Now the fools' parents need to find some way to entertain the fools during the long summer months. In our house that means signing both
Our kids attend a variety of summer camps, but all of them pale in comparison to the annual week-long overnight camp at grandma's house. Yes, Camp Grandma is the highlight of the summer for everyone except, perhaps, grandma.
A week before camp, the questions start.
"Are you leaving us at Grandma's? "
"You're not staying with us, right?"
"We get to stay at grandma's all week!?"
Clearly, we are a total buzz kill. Our kids want us out of their hair for a week.
Of course, secretly, hubby and I are ticking off the days until Camp Grandma like prisoners counting days until release. As we pull our minivan out of grandma's driveway, we try to keep our hooting, yelping, and cries of joy from reaching our children's precious ears.
"Ohhhh, sweet freedom!" we yell as we drive away like bats out of hell.
We are eager to flee before Grandma comes to her senses and decides this whole "Camp Grandma" gig is overrated.
Camp Grandma is a week filled with parenting indiscretions.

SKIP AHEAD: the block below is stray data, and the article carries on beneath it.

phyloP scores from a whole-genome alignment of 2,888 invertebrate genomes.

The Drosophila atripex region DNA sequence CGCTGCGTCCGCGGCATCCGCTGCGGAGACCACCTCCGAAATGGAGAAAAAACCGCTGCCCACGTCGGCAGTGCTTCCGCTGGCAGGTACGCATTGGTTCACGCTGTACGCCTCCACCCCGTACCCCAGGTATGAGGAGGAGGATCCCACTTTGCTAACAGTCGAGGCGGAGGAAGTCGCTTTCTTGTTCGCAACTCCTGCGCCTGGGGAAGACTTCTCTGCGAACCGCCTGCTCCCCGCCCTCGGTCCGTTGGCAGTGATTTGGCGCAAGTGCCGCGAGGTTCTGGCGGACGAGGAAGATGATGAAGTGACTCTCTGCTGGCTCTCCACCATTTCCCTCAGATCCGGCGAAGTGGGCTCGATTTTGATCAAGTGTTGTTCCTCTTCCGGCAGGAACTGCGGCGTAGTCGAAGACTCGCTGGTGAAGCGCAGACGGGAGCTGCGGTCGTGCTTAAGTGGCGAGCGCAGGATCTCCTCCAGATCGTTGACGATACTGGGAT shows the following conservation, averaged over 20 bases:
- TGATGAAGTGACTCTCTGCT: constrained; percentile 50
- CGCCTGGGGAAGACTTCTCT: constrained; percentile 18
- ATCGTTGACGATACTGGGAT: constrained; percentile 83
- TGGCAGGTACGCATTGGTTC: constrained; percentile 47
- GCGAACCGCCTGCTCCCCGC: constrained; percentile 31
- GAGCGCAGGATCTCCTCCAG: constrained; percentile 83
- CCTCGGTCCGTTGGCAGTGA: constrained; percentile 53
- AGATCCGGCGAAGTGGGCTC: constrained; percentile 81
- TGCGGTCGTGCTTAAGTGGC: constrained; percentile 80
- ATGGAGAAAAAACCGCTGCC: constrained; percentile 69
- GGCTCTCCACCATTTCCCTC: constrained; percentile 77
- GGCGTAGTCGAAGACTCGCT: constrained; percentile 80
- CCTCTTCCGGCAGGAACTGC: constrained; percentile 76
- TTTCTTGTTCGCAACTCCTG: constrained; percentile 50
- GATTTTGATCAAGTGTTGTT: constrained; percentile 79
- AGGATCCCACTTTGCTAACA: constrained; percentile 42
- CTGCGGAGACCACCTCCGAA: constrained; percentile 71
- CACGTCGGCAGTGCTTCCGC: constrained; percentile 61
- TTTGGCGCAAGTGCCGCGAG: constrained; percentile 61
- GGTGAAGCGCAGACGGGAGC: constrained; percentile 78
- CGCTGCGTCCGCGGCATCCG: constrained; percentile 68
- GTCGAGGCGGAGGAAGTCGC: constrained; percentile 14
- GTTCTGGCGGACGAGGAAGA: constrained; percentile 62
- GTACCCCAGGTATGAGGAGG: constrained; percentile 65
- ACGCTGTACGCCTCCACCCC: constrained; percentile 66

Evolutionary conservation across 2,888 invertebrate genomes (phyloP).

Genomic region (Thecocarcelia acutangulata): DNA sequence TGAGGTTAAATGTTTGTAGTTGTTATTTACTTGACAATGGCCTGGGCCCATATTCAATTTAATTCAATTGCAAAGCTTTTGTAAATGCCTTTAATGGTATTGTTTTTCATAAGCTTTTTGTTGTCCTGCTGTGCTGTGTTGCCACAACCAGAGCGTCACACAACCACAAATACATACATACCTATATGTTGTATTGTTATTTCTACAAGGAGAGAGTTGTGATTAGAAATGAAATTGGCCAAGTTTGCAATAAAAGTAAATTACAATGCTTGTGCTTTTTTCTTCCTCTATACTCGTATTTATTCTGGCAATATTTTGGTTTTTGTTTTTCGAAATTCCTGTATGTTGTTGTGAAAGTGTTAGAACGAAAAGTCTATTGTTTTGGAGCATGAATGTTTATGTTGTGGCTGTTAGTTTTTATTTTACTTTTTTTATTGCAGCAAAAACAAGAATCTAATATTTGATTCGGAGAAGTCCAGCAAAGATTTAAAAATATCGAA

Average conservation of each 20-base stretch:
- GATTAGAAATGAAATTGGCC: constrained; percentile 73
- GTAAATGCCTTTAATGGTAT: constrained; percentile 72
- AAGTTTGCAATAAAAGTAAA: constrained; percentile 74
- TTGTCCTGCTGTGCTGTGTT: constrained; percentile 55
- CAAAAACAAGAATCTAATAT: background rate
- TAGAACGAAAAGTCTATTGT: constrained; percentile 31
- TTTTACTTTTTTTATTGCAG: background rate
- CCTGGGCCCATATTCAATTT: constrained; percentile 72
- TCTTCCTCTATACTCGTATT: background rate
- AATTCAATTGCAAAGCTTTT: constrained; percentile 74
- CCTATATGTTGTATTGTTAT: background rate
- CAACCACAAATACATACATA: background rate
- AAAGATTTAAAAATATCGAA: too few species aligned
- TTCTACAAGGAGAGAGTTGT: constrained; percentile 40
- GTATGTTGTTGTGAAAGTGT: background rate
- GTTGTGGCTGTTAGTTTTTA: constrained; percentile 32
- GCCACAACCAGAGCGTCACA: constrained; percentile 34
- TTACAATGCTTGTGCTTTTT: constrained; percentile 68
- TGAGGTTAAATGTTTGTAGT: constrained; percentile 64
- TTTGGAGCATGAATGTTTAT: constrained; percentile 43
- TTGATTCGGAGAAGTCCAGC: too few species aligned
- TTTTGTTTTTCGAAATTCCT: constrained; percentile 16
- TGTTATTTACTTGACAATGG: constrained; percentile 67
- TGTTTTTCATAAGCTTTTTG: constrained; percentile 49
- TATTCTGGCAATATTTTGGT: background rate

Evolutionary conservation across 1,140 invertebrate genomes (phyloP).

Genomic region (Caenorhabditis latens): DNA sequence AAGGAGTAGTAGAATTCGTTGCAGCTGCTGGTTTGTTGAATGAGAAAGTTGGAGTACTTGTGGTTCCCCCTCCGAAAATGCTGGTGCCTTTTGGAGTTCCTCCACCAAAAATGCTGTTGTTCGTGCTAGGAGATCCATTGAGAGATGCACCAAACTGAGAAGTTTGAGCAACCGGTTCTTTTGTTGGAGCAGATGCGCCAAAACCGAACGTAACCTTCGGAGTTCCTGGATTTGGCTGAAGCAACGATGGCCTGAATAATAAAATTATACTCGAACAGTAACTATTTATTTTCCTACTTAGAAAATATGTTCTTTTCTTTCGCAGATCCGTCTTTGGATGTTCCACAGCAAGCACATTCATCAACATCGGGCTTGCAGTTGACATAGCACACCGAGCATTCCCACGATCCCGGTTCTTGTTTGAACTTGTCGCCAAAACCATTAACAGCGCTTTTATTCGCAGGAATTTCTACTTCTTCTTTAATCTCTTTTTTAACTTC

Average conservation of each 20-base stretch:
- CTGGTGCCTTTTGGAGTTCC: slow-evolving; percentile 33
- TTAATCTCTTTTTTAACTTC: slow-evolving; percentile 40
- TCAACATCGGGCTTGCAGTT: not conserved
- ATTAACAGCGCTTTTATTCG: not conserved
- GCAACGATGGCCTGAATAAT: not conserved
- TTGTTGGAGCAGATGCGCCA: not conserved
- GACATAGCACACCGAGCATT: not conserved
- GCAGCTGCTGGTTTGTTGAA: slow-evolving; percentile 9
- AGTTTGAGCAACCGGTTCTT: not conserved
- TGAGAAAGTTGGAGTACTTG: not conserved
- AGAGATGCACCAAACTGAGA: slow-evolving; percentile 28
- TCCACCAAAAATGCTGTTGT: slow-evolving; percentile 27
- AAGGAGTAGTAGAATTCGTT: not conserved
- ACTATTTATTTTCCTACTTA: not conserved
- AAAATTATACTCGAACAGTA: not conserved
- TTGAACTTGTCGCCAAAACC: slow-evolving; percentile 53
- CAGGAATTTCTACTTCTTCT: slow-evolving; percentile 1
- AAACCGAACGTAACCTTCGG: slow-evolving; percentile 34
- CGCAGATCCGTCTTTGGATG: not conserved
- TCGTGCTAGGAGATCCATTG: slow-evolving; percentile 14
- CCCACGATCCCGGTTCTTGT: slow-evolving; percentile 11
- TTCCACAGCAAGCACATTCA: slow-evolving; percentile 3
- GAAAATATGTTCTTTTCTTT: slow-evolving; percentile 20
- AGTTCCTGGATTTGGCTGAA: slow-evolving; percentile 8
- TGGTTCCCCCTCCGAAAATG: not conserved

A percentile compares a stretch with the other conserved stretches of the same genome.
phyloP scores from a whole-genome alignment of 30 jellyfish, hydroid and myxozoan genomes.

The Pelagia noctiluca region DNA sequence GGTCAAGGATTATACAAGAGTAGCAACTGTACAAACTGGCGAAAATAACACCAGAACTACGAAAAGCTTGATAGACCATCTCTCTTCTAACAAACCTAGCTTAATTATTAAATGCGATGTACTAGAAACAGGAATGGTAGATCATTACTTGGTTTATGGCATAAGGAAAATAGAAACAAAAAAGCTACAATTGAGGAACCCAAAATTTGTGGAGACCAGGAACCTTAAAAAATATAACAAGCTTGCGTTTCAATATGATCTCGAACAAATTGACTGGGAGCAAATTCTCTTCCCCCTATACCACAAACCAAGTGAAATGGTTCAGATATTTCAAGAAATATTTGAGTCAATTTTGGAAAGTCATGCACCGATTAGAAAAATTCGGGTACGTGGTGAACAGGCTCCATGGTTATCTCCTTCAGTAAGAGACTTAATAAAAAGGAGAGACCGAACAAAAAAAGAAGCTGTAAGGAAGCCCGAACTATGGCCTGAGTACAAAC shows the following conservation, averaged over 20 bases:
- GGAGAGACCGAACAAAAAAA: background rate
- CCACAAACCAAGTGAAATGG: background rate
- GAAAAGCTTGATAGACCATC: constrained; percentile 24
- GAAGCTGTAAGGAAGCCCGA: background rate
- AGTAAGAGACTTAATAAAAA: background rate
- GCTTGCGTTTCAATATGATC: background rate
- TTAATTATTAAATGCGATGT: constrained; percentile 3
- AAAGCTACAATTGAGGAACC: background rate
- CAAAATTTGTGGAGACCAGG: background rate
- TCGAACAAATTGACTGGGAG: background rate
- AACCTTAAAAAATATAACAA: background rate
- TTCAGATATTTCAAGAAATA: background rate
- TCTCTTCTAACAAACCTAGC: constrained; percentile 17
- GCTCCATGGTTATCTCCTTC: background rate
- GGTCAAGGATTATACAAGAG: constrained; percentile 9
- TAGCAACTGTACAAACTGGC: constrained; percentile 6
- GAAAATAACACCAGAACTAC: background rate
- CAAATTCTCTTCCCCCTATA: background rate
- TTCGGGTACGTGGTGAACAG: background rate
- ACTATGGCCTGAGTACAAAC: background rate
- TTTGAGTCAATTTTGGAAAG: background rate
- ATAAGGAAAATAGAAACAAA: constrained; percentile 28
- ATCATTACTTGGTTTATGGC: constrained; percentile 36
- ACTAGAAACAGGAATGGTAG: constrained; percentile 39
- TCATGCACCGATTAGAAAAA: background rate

Frankly, I'm amazed Camp Grandma is run by the same lady who raised me.
At Camp Grandma there is actually a cookie jar filled with...get this...cookies!
Kids can eat from the cookie jar without...believe it or not...being scolded!
Kids don't have to eat everything on their plates because....are you ready for this? ...maybe they aren't hungry!
Kids can play more video games because...I can't believe this one...they want to!
Children eat pancakes for breakfast, lunch, and dinner. Days are filled with trips to the zoo, toy store, drive-in theatre, waterpark, and random festivals. Root beer floats are served nightly and the television is on non-stop. Or so our children say.
Grandma is adamant her grandchildren are lying, little heathens who do not get everything they want during their 7 days at Camp
I'm really not sure who is lying about the shenanigans that go on at Camp Grandma.
All I know is when I pick up my precious, sugar-filled angles at the end of the week, and ask them to do something, anything, their glazed over eyes look at me like I've lost my mind.
"Grandma doesn't make us do that," they say in unison.
Well, kids, welcome back to reality.